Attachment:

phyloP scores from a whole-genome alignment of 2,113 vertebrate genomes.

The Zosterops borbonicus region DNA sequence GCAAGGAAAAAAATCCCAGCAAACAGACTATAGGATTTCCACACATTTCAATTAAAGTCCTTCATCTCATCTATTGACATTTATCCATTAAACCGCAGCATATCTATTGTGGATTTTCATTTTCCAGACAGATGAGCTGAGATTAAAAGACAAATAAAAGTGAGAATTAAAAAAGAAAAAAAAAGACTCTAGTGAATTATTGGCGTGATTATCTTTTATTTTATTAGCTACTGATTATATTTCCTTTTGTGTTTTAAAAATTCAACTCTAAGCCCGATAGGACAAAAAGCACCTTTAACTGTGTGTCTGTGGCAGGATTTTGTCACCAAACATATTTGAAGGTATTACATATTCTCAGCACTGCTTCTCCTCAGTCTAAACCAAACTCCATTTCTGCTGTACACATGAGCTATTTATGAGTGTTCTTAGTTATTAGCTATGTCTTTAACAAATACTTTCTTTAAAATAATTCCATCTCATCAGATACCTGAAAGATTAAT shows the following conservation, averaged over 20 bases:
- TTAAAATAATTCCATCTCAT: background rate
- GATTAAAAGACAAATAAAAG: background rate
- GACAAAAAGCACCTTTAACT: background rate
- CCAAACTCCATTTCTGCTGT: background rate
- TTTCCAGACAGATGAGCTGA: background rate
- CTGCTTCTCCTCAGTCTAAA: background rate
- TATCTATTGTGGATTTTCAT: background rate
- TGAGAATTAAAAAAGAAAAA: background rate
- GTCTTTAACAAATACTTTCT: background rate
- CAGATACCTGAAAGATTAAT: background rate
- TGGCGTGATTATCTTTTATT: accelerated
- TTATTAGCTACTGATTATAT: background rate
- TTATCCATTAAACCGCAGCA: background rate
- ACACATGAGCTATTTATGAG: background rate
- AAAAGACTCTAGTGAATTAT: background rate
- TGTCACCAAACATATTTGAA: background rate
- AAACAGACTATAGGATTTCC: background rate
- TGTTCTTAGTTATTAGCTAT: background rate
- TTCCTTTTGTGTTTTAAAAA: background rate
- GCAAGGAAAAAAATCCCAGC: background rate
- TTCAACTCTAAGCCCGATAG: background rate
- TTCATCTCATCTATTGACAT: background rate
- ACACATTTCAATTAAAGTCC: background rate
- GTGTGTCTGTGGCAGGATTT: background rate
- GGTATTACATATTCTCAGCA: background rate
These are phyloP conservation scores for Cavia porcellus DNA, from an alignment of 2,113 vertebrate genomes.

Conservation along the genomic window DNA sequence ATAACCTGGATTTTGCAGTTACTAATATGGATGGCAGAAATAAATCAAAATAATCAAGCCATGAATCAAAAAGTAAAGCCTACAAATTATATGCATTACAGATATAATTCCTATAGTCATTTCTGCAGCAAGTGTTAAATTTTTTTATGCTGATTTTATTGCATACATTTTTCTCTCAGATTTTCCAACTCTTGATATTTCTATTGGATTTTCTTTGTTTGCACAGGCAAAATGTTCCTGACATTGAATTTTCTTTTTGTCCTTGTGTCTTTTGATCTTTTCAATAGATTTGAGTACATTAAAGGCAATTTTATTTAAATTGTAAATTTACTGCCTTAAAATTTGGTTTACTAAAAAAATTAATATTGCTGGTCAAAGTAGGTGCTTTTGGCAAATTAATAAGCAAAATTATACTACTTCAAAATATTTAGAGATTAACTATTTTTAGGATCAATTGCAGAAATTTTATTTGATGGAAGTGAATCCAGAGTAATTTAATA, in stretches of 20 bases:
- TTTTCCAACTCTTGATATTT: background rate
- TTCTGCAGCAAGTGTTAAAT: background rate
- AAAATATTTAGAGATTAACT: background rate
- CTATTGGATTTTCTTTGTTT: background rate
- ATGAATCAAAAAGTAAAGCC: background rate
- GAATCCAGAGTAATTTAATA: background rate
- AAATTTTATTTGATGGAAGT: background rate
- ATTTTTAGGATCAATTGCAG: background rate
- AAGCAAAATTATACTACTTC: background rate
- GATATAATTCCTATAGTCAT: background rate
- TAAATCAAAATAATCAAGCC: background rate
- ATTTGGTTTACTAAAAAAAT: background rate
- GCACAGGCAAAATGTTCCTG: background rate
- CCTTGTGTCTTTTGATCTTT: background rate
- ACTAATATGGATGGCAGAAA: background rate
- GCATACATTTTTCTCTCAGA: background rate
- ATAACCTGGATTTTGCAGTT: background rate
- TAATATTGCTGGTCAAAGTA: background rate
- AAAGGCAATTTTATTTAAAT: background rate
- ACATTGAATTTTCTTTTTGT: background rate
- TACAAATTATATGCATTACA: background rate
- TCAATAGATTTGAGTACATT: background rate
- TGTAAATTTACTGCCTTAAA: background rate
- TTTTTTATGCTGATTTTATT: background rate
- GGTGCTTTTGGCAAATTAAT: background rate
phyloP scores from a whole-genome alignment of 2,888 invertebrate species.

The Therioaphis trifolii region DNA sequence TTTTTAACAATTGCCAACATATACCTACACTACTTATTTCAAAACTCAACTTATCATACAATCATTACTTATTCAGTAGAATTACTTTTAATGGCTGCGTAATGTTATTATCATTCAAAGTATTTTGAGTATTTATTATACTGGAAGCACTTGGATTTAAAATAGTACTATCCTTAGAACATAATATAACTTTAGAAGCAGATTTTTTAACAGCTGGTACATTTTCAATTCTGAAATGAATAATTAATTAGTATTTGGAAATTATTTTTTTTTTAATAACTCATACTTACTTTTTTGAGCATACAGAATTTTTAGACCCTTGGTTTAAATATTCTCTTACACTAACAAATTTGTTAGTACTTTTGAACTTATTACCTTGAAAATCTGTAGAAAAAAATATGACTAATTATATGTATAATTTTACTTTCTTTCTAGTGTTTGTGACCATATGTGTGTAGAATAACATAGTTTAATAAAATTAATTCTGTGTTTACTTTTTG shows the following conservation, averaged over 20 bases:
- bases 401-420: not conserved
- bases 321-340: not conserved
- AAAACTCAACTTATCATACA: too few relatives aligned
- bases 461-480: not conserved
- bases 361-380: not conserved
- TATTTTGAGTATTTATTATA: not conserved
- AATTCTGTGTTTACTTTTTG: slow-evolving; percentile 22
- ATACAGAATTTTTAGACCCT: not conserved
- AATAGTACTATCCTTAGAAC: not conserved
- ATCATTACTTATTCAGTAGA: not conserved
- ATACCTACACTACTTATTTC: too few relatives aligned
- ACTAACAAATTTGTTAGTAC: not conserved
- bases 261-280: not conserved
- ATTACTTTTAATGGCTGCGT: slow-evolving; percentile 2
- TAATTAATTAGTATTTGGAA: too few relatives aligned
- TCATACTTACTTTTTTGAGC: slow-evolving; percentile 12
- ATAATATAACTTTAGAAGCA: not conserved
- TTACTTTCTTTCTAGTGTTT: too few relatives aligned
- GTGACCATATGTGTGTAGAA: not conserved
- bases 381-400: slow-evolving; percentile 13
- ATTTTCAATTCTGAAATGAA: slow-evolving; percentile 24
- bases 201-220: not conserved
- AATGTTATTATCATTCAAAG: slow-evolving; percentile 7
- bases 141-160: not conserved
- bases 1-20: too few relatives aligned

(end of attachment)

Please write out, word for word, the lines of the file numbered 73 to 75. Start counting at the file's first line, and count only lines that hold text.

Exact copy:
- ATAATATAACTTTAGAAGCA: not conserved
- TTACTTTCTTTCTAGTGTTT: too few relatives aligned
- GTGACCATATGTGTGTAGAA: not conserved